If you've reached an age at which you've begun to think of yourself as old or at least as aging, you'll be watching Clint Eastwood's Cry Macho through a lens that measures Eastwood's every move against the passage of time.
Eastwood is 91 and although the movie requires him to throw a punch and ride a horse, his walk has taken on a stiff-legged quality. His posture hints at a stoop.
Is that Eastwood or is it Eastwood's interpretation of the ruined cowboy he's playing? I don't know but Eastwood still commands the screen in ways that insist that you watch.
Make no mistake. Eastwood, who also directed, still knows how to land a line even when he's not sneering his way through a movie that doesn't quite commit to the odd-couple pairing of an irascible old man and a rebellious teenager -- or much of anything else for that matter.
Based on a novel by N. Richard Nash, Cry Macho tells the story of a washed-up rodeo star who survived alcoholism, pills, a horrible accident in the arena, as well as the grief of losing a wife and child in an auto accident.
That's at least two trunks worth of baggage and it would break a lesser man, but we know that Eastwood is made of sterner stuff.
Eastwood's Mike Milo owes a debt to his rancher boss (Dwight Yoakam). Yoakam's Howard Polk wants Mike to travel from Texas to Mexico to retrieve Rafa (Eduardo Minett), the boss's 13-year-old son, a kid who's been living a wild life with his mother (Fernanda Urrejola.)
After some difficulties in Mexico City and an awkward scene in which Urrejola’s character trie- to seduce Mike, man and boy hit the road where they gradually develop a friendship.
Thanks to a broken-down car, the movie makes a lengthy stop in a small Mexican town where Mike and Rafa begin to draw closer. The two also are treated to the hospitality of Marta (Natalia Traven), an earth-mother type who runs a cantina and takes care of her cute grandchildren.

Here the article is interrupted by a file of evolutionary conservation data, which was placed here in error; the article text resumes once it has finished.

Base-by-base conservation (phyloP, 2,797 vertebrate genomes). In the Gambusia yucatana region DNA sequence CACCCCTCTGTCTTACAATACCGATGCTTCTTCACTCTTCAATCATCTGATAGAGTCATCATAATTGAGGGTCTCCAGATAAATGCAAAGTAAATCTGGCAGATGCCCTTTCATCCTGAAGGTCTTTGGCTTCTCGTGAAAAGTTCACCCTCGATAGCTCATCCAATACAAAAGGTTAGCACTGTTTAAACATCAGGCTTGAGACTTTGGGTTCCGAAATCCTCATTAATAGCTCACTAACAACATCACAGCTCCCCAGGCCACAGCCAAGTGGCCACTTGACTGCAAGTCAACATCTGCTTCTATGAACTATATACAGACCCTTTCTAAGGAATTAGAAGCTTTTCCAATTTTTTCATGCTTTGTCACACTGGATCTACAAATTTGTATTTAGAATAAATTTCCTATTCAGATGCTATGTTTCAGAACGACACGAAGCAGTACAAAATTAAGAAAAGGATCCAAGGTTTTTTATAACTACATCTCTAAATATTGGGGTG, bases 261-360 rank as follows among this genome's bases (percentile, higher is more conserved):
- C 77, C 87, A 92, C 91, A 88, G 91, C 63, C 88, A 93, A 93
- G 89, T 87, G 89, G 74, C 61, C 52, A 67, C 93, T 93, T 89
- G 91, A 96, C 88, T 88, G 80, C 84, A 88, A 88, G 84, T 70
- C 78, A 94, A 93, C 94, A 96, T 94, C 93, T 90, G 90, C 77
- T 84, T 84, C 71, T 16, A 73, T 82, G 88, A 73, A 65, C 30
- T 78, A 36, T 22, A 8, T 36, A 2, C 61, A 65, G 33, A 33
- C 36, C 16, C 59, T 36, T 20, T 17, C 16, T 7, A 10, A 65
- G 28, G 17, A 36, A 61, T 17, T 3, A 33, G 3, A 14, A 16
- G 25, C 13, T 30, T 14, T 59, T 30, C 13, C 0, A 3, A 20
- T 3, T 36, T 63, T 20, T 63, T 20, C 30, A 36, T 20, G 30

Some romantic sparks are lit between Mike and Marta, but Eastwood pretty much keeps them at simmer levels.
Meanwhile, a thug (Horacio Garcia Rojas) who works for the boy's mother pursues the unlikely duo, both of whom need nurturing.
Of course, there’s a speech in which Eastwood tells his young charge that the macho life isn’t all that it’s cracked up to be, a message Eastwood has delivered better in other movies.
I wouldn't say that Cry Macho is boring. But the material has the musty aroma of second-rate fiction that's neither totally off-putting nor deeply engaging.
Cry Macho becomes a kind of casual meander that hits some false notes (we're expected to believe that Mike still can ride a bucking bronco) but otherwise passes without making much of a mark -- other than to remind us that Eastwood can do what he chooses and let the chips fall where they may.
As for the title, Macho is the name of a rooster that Rafa has trained to fight.